The address is handwritten, a personal letter to me. I open it like a child receiving an unexpected gift. The summation of the words are, "Just thinking about you." Someone took the time to sit down with pen and card just for me. I'm deeply touched. But months go by and I have not even acknowledged my thanks.
Ingratitude. I can be guilty of it.
It can be the first step in taking my focus off of God. When I take simple blessings for granted as if I am entitled, ingratitude can thrive. Entitlement. Unrealistic expectations. I never really thought I was guilty too much of these until the Lord revealed it to me through scripture.
"Although they knew God they did not honor Him as God or give thanks to Him, but they became futile in their thinking, and their foolish hearts were darkened." Romans 1:21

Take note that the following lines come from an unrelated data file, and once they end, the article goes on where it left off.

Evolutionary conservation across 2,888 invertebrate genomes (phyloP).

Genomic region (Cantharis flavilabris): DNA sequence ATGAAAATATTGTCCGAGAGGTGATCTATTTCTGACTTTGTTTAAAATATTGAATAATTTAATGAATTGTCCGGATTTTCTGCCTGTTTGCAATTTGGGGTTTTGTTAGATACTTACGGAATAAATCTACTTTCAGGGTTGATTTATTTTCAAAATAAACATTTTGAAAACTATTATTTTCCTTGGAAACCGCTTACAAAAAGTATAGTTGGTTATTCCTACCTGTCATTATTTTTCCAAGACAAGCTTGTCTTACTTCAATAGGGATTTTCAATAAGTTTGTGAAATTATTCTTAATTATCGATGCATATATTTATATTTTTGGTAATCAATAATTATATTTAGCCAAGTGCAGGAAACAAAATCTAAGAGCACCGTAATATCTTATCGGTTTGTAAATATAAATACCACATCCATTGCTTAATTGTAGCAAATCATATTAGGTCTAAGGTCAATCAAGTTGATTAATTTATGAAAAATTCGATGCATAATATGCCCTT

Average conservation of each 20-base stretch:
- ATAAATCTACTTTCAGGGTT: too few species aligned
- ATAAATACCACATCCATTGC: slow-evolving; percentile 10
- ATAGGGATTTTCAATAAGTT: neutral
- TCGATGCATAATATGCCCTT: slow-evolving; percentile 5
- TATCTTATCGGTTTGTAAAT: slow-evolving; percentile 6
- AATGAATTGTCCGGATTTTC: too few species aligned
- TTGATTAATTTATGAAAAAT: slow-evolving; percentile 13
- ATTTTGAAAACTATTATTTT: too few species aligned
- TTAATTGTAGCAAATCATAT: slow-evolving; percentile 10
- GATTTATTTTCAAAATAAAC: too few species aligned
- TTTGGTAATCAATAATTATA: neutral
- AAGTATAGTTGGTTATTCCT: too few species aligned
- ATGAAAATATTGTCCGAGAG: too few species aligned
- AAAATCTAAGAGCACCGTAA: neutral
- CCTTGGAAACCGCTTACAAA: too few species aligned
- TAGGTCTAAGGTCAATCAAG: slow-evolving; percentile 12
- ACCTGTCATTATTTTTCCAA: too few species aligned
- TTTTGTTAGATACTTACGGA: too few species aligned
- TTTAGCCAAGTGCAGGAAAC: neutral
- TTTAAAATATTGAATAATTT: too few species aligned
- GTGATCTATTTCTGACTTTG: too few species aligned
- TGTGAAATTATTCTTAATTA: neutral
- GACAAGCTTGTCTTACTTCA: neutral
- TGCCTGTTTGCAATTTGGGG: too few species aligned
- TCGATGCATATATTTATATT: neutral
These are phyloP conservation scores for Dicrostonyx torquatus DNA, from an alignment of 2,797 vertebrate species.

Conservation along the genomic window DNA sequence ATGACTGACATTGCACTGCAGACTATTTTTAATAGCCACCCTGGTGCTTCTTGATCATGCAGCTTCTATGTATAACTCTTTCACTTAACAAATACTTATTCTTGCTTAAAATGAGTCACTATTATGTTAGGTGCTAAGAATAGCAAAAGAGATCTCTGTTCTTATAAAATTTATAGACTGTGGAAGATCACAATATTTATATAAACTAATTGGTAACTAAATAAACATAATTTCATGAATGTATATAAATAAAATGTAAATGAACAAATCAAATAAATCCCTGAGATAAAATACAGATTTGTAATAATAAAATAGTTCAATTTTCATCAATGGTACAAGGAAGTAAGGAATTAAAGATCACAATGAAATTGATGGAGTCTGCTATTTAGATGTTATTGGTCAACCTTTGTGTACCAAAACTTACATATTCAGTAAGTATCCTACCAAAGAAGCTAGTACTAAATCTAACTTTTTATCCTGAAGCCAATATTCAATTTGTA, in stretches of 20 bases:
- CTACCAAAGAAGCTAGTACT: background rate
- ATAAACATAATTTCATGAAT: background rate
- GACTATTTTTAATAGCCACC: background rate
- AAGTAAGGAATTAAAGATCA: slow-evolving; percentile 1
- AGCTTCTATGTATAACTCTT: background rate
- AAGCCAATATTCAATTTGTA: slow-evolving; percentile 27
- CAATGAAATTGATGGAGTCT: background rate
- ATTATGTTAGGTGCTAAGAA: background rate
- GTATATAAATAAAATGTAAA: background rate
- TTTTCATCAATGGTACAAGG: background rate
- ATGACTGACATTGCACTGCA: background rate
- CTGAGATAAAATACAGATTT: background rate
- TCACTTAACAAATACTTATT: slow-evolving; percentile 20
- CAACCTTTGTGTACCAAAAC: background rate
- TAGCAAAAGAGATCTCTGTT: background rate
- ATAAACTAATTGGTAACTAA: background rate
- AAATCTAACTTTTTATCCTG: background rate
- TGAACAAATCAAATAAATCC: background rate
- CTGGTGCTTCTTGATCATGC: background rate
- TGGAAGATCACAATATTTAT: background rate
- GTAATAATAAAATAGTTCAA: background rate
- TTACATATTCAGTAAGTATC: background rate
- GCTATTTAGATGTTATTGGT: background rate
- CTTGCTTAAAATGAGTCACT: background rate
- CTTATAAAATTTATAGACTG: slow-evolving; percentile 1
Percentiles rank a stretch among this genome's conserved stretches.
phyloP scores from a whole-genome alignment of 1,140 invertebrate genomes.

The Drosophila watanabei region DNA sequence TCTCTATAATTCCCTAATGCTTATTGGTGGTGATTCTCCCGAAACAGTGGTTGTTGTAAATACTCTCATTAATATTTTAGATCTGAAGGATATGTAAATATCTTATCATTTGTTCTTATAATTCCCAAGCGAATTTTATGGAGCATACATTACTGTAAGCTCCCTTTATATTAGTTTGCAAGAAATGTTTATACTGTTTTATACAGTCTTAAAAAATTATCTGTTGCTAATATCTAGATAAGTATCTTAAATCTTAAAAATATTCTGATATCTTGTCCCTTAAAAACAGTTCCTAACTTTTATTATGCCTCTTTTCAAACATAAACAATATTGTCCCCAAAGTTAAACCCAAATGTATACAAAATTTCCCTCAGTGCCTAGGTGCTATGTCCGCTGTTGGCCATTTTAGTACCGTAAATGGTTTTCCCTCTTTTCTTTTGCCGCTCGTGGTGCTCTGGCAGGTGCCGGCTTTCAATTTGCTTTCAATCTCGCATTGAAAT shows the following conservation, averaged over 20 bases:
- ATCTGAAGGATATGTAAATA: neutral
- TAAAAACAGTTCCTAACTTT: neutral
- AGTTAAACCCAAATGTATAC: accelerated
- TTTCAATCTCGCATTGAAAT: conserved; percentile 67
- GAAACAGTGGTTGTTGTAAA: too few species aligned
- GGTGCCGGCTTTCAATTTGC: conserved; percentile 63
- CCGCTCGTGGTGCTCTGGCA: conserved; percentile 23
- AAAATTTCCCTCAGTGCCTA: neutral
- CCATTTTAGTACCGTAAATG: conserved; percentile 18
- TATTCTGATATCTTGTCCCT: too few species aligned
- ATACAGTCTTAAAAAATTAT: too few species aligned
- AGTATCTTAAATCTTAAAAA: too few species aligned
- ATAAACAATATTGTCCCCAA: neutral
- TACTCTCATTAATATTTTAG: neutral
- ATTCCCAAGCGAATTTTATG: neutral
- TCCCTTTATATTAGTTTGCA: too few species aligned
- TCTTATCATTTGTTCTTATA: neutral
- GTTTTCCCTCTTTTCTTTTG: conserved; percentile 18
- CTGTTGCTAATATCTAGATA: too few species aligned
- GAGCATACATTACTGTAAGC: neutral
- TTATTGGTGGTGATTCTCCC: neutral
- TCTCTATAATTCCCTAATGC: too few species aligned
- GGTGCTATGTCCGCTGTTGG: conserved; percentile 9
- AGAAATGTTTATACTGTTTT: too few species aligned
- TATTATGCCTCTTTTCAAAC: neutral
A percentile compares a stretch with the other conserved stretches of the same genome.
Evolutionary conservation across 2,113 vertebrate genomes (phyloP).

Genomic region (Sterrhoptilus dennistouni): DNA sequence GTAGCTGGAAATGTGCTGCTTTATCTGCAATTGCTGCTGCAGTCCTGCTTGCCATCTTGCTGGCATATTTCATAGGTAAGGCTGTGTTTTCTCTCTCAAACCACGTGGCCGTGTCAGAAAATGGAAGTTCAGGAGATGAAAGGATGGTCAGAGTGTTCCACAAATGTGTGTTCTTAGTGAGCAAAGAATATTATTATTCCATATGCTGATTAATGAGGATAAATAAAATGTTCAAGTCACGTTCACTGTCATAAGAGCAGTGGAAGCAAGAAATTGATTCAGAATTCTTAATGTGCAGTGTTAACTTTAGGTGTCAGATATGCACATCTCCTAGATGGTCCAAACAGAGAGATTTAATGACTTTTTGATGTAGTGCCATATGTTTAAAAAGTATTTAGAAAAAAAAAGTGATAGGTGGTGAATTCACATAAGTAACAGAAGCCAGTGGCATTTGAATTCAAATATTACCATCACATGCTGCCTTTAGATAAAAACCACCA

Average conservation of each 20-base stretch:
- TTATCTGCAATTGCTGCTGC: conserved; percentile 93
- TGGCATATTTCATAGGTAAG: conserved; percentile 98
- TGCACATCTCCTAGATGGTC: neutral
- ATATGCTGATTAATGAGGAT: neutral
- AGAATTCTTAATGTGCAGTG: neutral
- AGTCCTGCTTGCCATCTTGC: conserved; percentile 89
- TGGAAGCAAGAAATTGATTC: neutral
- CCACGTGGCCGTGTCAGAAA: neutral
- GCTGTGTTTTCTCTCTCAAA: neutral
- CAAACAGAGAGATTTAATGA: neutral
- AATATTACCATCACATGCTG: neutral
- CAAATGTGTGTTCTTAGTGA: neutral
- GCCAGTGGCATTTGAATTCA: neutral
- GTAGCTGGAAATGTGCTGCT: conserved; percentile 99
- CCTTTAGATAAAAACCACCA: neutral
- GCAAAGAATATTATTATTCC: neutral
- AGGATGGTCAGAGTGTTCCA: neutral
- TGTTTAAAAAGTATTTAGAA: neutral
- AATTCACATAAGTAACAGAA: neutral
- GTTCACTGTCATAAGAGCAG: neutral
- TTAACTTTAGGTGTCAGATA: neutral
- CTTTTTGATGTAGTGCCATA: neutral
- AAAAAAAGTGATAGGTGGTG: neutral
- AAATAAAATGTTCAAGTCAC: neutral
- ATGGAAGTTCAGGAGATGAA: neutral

It always begins in the home. I gaze at my homelife as an outsider looking in, with a different perspective now. I can see with new eyes how the undercurrent of ingratitude creeps in through cracks and crevices of what should be our safe place. Affecting the ones we say we love the most, it occurs when I begin to have expectations that are unrealistic. Expecting God's unchanging love and faithfulness to be found in another person can only result in dissappointment. This has ruined many a marriage.
I am taking a challenge that I hope you will join me in. For the next thirty days (since that's how long it takes to make a habit out) I am going to focus on two behaviors I want to cultivate in myself that will cause me to have a more grateful spirit to my husband. This concept can be applied to all family members as well.
1. Avoid the ugly. Try to not say anything negative either to your husband or about him to someone else.
2. Point out the good. Share regularly things you admire about him to him and to others.
Time to "pay it forward". I reach for my pen, pull out the unused stationary from my drawer and I begin.